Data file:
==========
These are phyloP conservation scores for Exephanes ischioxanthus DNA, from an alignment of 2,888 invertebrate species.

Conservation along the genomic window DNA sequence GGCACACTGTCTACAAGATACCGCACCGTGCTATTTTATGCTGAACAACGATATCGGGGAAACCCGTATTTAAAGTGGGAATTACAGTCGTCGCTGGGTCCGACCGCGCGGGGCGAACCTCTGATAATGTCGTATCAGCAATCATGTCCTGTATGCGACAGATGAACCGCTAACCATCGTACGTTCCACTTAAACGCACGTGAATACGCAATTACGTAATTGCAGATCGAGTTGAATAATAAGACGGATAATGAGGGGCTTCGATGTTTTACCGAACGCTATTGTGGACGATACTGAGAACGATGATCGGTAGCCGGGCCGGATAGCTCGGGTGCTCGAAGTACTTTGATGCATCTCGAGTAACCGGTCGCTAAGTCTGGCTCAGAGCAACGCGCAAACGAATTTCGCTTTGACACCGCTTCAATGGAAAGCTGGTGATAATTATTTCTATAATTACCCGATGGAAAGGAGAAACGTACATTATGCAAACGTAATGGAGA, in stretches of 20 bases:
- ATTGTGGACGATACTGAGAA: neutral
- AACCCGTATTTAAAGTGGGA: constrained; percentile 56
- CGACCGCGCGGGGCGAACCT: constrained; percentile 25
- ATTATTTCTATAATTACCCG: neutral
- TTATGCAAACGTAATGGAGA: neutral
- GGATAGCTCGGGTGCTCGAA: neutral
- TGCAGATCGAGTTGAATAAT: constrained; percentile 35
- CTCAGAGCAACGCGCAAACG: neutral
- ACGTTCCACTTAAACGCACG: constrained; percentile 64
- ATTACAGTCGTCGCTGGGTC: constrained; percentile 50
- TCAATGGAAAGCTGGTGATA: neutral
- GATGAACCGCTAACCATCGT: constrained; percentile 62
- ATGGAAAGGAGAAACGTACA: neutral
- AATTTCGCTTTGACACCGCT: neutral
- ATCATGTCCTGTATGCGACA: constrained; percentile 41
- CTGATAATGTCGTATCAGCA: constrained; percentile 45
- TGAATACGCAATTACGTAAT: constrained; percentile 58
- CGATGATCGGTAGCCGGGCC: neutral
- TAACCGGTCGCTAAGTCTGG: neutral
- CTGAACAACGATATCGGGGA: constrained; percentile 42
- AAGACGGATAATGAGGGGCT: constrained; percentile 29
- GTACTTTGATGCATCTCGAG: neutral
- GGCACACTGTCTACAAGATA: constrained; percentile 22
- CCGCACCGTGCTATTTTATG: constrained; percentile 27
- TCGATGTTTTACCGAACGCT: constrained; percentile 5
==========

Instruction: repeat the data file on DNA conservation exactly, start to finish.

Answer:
These are phyloP conservation scores for Exephanes ischioxanthus DNA, from an alignment of 2,888 invertebrate species.

Conservation along the genomic window DNA sequence GGCACACTGTCTACAAGATACCGCACCGTGCTATTTTATGCTGAACAACGATATCGGGGAAACCCGTATTTAAAGTGGGAATTACAGTCGTCGCTGGGTCCGACCGCGCGGGGCGAACCTCTGATAATGTCGTATCAGCAATCATGTCCTGTATGCGACAGATGAACCGCTAACCATCGTACGTTCCACTTAAACGCACGTGAATACGCAATTACGTAATTGCAGATCGAGTTGAATAATAAGACGGATAATGAGGGGCTTCGATGTTTTACCGAACGCTATTGTGGACGATACTGAGAACGATGATCGGTAGCCGGGCCGGATAGCTCGGGTGCTCGAAGTACTTTGATGCATCTCGAGTAACCGGTCGCTAAGTCTGGCTCAGAGCAACGCGCAAACGAATTTCGCTTTGACACCGCTTCAATGGAAAGCTGGTGATAATTATTTCTATAATTACCCGATGGAAAGGAGAAACGTACATTATGCAAACGTAATGGAGA, in stretches of 20 bases:
- ATTGTGGACGATACTGAGAA: neutral
- AACCCGTATTTAAAGTGGGA: constrained; percentile 56
- CGACCGCGCGGGGCGAACCT: constrained; percentile 25
- ATTATTTCTATAATTACCCG: neutral
- TTATGCAAACGTAATGGAGA: neutral
- GGATAGCTCGGGTGCTCGAA: neutral
- TGCAGATCGAGTTGAATAAT: constrained; percentile 35
- CTCAGAGCAACGCGCAAACG: neutral
- ACGTTCCACTTAAACGCACG: constrained; percentile 64
- ATTACAGTCGTCGCTGGGTC: constrained; percentile 50
- TCAATGGAAAGCTGGTGATA: neutral
- GATGAACCGCTAACCATCGT: constrained; percentile 62
- ATGGAAAGGAGAAACGTACA: neutral
- AATTTCGCTTTGACACCGCT: neutral
- ATCATGTCCTGTATGCGACA: constrained; percentile 41
- CTGATAATGTCGTATCAGCA: constrained; percentile 45
- TGAATACGCAATTACGTAAT: constrained; percentile 58
- CGATGATCGGTAGCCGGGCC: neutral
- TAACCGGTCGCTAAGTCTGG: neutral
- CTGAACAACGATATCGGGGA: constrained; percentile 42
- AAGACGGATAATGAGGGGCT: constrained; percentile 29
- GTACTTTGATGCATCTCGAG: neutral
- GGCACACTGTCTACAAGATA: constrained; percentile 22
- CCGCACCGTGCTATTTTATG: constrained; percentile 27
- TCGATGTTTTACCGAACGCT: constrained; percentile 5